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Chapter 7: The Importance of Transparency

Chapter 7: The Importance of Transparency

Donors have plenty of options when it comes to giving money to a nonprofit. According to the National Center forCharitable Statistics (NCCS), more than 1.5 million nonprofit organizations are registered in the U.S as of 2016.When choosing a charity, donors want to know that the organization is trustworthy and will use their money in theway they intended. How can you make sure that your organization passes muster? Transparency is key.
Donors have plenty of options when it comes to giving money to a nonprofit. According to the National Center forCharitable Statistics (NCCS)1, more than 1.5 million nonprofit organizations are registered in the U.Sas of 2016. When choosing a charity, donors want to know that the organization is trustworthy and will use theirmoney in the way they intended. How can you make sure that your organization passes muster? Transparency is key.

What Donors Look For in a Nonprofit
Donors are looking for nonprofits that make an impact by truly helping a specific issue. They want to seeefficiently run organizations that don’t squander resources and that use their donations wisely. Here are some ofthe elements donors are looking for in a nonprofit, as well as tips for how nonprofit organizations can communicateto their donors with full transparency.

Have a Clear, Specific Mission — and Communicate It
First and foremost, donors are seeking organizations whose missions align with their values. It’s good practice tohave a clearly defined mission and vision, and to communicate this on your organization’s website and in printedmaterials such as annual reports and donor newsletters. Be honest and specific. If your organization serves aspecific geographic region or demographic, share that information upfront so donors won’t feel like they weremisled or misinformed.
Have a Clear, Specific Mission and Communicate It
Some organizations shift their mission over time to address changing needs. The March of Dimes, for example, hasbeen around since World War II and was originally founded to help Americans with polio2. Once polio waslargely eradicated, the March of Dimes shifted its mission to focus on preventing birth defects. Be honest aboutyour organization’s history, whether it’s long and storied or brand-new.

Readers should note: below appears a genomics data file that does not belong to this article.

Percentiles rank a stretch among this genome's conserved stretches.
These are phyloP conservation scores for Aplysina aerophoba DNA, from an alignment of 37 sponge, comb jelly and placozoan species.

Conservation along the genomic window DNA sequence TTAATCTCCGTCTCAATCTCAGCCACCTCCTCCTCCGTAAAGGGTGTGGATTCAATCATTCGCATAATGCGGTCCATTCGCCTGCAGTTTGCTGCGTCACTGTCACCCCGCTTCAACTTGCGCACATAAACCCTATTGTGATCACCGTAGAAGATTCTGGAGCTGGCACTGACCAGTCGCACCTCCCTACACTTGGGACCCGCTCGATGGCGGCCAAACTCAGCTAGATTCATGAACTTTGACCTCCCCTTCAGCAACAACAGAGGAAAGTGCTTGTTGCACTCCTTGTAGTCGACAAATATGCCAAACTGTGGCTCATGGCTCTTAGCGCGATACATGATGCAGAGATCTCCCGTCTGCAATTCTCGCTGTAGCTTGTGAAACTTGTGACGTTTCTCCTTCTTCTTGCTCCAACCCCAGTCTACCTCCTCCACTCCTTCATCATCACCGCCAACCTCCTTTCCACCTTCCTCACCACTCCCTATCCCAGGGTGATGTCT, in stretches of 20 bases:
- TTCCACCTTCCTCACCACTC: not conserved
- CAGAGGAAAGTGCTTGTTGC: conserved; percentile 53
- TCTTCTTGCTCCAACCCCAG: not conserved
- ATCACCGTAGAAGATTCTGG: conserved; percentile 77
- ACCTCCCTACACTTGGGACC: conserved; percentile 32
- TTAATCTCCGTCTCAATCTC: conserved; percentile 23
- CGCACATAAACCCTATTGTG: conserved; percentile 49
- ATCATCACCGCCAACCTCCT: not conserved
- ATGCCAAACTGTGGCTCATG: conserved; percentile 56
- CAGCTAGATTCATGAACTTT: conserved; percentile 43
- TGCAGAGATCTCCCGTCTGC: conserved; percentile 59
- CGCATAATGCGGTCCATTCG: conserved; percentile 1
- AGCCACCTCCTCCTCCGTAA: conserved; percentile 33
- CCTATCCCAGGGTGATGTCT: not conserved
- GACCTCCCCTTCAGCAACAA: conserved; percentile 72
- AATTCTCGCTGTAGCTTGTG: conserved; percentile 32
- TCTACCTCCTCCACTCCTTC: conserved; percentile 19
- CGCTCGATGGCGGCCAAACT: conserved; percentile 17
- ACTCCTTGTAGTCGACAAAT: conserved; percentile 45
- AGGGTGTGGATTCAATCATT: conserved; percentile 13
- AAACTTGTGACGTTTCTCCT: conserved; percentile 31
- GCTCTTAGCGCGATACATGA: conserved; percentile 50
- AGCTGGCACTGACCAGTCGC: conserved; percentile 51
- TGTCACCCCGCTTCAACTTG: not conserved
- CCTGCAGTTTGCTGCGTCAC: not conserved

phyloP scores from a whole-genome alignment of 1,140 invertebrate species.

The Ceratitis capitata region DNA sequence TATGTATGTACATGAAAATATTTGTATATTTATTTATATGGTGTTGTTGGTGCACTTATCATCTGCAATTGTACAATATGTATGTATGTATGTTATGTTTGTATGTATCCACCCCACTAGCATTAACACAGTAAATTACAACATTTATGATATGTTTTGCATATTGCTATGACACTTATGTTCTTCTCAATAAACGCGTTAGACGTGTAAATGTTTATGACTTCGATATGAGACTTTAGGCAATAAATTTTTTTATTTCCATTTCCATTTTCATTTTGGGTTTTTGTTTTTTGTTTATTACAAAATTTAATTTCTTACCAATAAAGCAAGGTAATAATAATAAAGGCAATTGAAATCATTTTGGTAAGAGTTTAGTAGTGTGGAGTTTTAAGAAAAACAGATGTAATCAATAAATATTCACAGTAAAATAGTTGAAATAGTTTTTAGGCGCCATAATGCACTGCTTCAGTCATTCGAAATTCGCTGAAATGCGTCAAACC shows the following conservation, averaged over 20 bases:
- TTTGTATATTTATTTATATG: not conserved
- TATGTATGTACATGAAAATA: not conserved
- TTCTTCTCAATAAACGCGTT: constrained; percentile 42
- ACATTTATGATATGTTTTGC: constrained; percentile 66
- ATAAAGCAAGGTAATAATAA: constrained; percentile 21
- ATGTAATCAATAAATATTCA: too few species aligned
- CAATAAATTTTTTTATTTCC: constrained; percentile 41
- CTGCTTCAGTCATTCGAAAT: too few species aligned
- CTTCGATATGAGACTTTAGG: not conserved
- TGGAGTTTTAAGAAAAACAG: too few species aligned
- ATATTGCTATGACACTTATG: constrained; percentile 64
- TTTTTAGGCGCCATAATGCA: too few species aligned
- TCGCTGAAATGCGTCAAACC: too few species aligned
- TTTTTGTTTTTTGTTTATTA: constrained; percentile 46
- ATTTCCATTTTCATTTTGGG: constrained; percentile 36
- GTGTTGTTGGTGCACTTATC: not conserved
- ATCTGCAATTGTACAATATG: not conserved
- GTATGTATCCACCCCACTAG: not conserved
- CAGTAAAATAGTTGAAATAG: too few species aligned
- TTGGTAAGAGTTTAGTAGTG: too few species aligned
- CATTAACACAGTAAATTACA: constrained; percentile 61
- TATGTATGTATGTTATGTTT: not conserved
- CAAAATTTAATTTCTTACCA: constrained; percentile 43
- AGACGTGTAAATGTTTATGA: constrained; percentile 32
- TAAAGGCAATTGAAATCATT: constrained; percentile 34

Tax-Exempt Status
Always let donors know if your organization is a 501(c)(3) tax-exempt organization. According to the IRS, “To betax-exempt under section 501(c)(3) of the Internal Revenue Code, an organization must be organized and operatedexclusively for exempt purposes set forth in section 501(c)(3), and none of its earnings may inure to any privateshareholder or individual. In addition, it may not be an action organization, i.e., it may not attempt to influencelegislation as a substantial part of its activities and it may not participate in any campaign activity for oragainst political candidates.”3 Donors can easily look up your tax-exempt status using websites likeGuideStar or Charity Navigator.

If your organization has yet to achieve tax-exempt status, let your prospective donors know about this upfront.Although they might not be able to get a full tax deduction for their donation (depending on whether theapplication is approved), they still might be excited to help a new nonprofit get off the ground. If the IRSapproves a pending tax-exempt status, the status is recognized retroactively to the date the nonprofit was created,and donors’ contributions will then be tax-deductible.

Financial Information
Nearly all tax-exempt nonprofits in the U.S. are required to file a tax form — known as a Form 990 (or a variation,like the Form 990-EZ, Form 990-N or Form 990-PF) — with the federal government each year. Nonprofits are requiredto make their 990 forms public4, and many organizations include a link to their 990s on their websites.Donors can also look up charities’ 990s using online tools like GuideStar. The 990 includes information such asboard members, the organization’s employees with the highest salaries, payments made to contractors, the amount ofmoney spent on advertising/promotion and office expenses, total revenue and expenses and more.
Financial Information
In addition, most states in the U.S. require nonprofits to file audited financial statements.5 In thisdocument, an independent auditor looks at a nonprofit’s finances. Many foundations (including private foundations,corporate foundations and family foundations) require an organization’s audited financial statements and 990 whenthe organization is applying for a grant.

Nonprofits also need an annual operating budget with details on the estimated and actual budget for the prior andcurrent fiscal year. The organization's board must review and approve the annual operating budget.6 Somefunders may ask for the annual operating budget as part of a grant request.